Cracked heat exchangers often continue to function long after they begin releasing combustion gases into the air. However, in some cases, they do begin showing signs of a breakdown.
Your entire furnace may stop working in rare cases. In other situations, problems with a furnace heat exchanger cause the system to start short cycling. Short cycling occurs when furnaces turn off before appropriately heating your home.
The Furnace Produces More Soot
A cracked heat exchanger introduces excess carbon into your heating system. Depending upon the extent of the crack, your unit may begin producing excessive amounts of soot, sometimes releasing this byproduct into the air. Incomplete combustion may also increase soot from your furnace.
You also want to check the flame of your furnace if you suspect you have a cracked heat exchanger. Your burners should have a blue flame. If the flame appears yellow, you may be dealing with a leak in the system.
You Find Water Around the Furnace
Water vapor often collects around cracks in a heat exchanger. The water gathers around and under the unit, providing a noticeable sign of an issue with your system.
Causes of a Crack in a Heat Exchanger
Why do some heat exchangers crack, releasing natural gas and other dangerous chemical compounds into your property?
Normal wear and tear represent one of the most common reasons for a cracked heat exchanger. Generally, you can expect a heat exchanger to last for around 15 years. After this point, many furnace components begin to wear out and break.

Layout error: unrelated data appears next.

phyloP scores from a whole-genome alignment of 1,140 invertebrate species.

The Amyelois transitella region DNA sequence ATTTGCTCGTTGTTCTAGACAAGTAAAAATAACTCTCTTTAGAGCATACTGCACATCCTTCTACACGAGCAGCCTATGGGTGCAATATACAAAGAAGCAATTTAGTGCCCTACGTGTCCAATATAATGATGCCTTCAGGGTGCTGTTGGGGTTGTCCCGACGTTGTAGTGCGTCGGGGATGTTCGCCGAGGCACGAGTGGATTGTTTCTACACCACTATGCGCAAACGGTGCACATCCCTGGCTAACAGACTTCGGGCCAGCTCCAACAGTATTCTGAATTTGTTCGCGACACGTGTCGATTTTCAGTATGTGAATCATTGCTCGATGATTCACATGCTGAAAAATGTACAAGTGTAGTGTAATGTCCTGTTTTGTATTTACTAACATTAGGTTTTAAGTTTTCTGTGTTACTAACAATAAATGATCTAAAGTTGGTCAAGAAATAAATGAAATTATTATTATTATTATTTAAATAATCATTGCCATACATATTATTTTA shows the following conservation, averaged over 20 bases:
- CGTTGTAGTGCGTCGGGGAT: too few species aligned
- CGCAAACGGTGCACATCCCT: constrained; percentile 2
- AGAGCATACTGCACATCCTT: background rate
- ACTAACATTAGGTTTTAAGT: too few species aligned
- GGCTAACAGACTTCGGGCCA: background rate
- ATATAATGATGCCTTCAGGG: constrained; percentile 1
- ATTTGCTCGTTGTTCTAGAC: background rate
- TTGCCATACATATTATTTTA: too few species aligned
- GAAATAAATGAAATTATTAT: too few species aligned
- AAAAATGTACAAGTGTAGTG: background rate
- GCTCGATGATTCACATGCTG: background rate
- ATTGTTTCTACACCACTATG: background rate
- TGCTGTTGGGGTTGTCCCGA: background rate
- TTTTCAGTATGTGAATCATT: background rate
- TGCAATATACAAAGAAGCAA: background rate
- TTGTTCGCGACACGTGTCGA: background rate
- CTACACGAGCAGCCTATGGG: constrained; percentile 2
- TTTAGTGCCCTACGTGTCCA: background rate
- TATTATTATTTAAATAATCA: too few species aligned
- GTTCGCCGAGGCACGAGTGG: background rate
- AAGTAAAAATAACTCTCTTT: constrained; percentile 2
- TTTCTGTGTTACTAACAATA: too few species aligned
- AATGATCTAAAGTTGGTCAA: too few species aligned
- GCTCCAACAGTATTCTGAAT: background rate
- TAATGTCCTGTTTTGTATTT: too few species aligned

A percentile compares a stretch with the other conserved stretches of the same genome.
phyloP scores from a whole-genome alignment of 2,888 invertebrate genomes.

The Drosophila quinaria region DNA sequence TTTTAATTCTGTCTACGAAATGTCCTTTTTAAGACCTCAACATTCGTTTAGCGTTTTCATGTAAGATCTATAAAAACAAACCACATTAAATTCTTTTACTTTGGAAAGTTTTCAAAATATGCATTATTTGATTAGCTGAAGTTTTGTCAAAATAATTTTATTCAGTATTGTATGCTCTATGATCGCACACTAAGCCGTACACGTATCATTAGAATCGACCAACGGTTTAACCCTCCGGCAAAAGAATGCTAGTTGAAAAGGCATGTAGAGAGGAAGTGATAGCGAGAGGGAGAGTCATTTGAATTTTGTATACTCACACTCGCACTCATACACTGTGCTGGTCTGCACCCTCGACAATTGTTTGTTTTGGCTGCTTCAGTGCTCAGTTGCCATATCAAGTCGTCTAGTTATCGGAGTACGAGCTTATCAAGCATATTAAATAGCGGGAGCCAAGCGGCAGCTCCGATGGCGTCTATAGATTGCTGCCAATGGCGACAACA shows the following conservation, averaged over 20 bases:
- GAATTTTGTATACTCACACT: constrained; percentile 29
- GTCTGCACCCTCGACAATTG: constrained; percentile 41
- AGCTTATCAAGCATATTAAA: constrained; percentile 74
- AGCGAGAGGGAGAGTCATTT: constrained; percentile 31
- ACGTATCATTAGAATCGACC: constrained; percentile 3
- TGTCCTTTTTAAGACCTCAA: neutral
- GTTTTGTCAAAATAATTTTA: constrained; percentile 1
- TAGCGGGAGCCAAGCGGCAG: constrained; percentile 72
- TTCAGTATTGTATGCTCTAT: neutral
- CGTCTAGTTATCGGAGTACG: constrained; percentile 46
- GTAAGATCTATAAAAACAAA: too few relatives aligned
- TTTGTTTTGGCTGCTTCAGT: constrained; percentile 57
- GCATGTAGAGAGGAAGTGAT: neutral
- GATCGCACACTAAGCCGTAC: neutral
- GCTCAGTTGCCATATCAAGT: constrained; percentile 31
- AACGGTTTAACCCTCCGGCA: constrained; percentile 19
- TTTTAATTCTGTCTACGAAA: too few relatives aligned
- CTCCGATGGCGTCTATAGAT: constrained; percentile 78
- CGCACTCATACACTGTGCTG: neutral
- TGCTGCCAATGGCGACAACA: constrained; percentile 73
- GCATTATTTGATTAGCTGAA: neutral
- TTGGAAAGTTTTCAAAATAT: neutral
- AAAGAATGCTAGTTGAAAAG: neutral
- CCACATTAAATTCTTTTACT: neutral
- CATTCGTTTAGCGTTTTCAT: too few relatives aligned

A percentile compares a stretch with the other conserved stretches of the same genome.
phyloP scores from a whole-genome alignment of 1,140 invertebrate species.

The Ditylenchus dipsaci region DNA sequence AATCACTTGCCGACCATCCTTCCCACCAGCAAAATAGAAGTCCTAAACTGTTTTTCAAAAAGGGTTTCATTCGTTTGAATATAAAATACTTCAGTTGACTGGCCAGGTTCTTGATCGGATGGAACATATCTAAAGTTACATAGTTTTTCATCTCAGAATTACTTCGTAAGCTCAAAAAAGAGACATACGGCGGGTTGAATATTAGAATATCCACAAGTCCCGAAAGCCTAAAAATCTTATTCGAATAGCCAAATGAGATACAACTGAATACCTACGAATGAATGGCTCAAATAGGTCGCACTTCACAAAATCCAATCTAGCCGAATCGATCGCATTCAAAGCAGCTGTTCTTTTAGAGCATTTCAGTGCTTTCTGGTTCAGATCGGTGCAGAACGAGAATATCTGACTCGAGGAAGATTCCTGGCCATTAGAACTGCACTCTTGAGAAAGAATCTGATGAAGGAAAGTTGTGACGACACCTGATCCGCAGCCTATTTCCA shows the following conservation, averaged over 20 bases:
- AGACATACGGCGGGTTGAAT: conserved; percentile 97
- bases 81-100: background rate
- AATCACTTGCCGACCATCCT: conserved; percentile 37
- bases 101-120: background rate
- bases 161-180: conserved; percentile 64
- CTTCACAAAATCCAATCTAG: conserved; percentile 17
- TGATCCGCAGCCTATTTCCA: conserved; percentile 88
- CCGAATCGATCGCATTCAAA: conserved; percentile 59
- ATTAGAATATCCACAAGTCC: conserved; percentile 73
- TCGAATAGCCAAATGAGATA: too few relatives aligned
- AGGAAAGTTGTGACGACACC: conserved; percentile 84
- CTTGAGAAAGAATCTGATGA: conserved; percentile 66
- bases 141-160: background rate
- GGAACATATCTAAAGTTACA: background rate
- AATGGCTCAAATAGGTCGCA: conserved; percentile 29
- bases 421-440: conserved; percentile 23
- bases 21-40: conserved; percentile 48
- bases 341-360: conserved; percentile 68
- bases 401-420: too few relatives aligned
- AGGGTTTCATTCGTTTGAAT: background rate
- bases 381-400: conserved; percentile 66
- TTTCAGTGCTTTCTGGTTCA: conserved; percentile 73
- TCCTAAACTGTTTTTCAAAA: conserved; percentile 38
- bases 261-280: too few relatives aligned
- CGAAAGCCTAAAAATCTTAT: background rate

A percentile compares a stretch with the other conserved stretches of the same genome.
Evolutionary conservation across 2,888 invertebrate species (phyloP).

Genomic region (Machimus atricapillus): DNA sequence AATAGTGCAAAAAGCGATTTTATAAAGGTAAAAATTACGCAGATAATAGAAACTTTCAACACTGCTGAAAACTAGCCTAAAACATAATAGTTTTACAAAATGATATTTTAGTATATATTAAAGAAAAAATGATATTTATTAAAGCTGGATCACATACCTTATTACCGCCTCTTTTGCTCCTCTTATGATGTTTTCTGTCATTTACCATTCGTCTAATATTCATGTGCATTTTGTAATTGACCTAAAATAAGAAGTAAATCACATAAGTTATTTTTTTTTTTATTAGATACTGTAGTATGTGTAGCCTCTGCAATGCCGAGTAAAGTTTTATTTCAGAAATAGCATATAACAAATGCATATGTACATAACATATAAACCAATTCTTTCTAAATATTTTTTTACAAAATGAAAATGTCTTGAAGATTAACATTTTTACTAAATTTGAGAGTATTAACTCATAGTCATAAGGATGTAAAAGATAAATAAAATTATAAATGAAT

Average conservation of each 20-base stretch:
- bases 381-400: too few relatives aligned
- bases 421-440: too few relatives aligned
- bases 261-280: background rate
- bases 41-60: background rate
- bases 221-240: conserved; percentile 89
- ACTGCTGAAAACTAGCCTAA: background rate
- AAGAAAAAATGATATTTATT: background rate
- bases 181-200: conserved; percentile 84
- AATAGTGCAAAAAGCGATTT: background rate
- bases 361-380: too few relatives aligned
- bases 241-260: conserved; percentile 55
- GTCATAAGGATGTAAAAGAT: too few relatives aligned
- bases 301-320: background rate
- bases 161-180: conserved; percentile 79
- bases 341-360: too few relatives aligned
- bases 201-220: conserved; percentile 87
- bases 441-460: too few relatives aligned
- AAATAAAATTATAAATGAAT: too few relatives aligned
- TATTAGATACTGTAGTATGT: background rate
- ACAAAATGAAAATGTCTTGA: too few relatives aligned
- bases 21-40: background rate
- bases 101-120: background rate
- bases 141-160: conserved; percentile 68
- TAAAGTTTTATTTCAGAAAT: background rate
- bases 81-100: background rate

Over time, the heat inside your furnace causes stress cracks in the heat exchanger’s walls. Manufacturers design the metal to withstand heat, but eventually, even the best-made components wear down.
Blockages in your heating and cooling vents often cause pressure to back up in your system. Your furnace must get enough air to function correctly, making it vital that you:
- Keep your air ducts clean.
- Change your air filters regularly.
- Prevent blocked registers.
Allowing obstructions to develop often causes cracks in the metal of the furnace. A poorly maintained system may have more issues with airflow, cracks, and overheating.
Improperly Sized Furnace
Furnaces that are too small to heat your home have higher odds of developing cracks. They pass the high limit to overheat more often, causing repeated damage to the metal. Eventually, the metal snaps, leading to a cracked heat exchanger.
Over-sized furnaces also run the risk of cracking. The heat exchanger in a large heating system ends up turning on and off frequently. The burners get worn out more quickly, and that encourages condensation to form inside, leading to rust.
Options to Handle a Cracked Heat Exchanger
What should you do if you have a cracked heat exchanger? Generally, you cannot repair a broken heat exchanger that releases gas into the air. Instead, you have two options:
Replace the Heat Exchanger
HVAC professionals replace damaged heat exchangers to protect property owners from dangerous CO gas in the air. Crews use a combustion analyzer to identify the issue before beginning replacement. In some cases, crews notice your heat exchanger is cracked during a furnace tune-up.
Replace Your Furnace
A cracked heat exchanger poses serious threats to your health. Issues with the heat exchanger often indicate other problems with your furnace, which may go beyond the scope of a furnace repair. In this situation, a professional may recommend replacing your furnace instead of just the heat exchanger.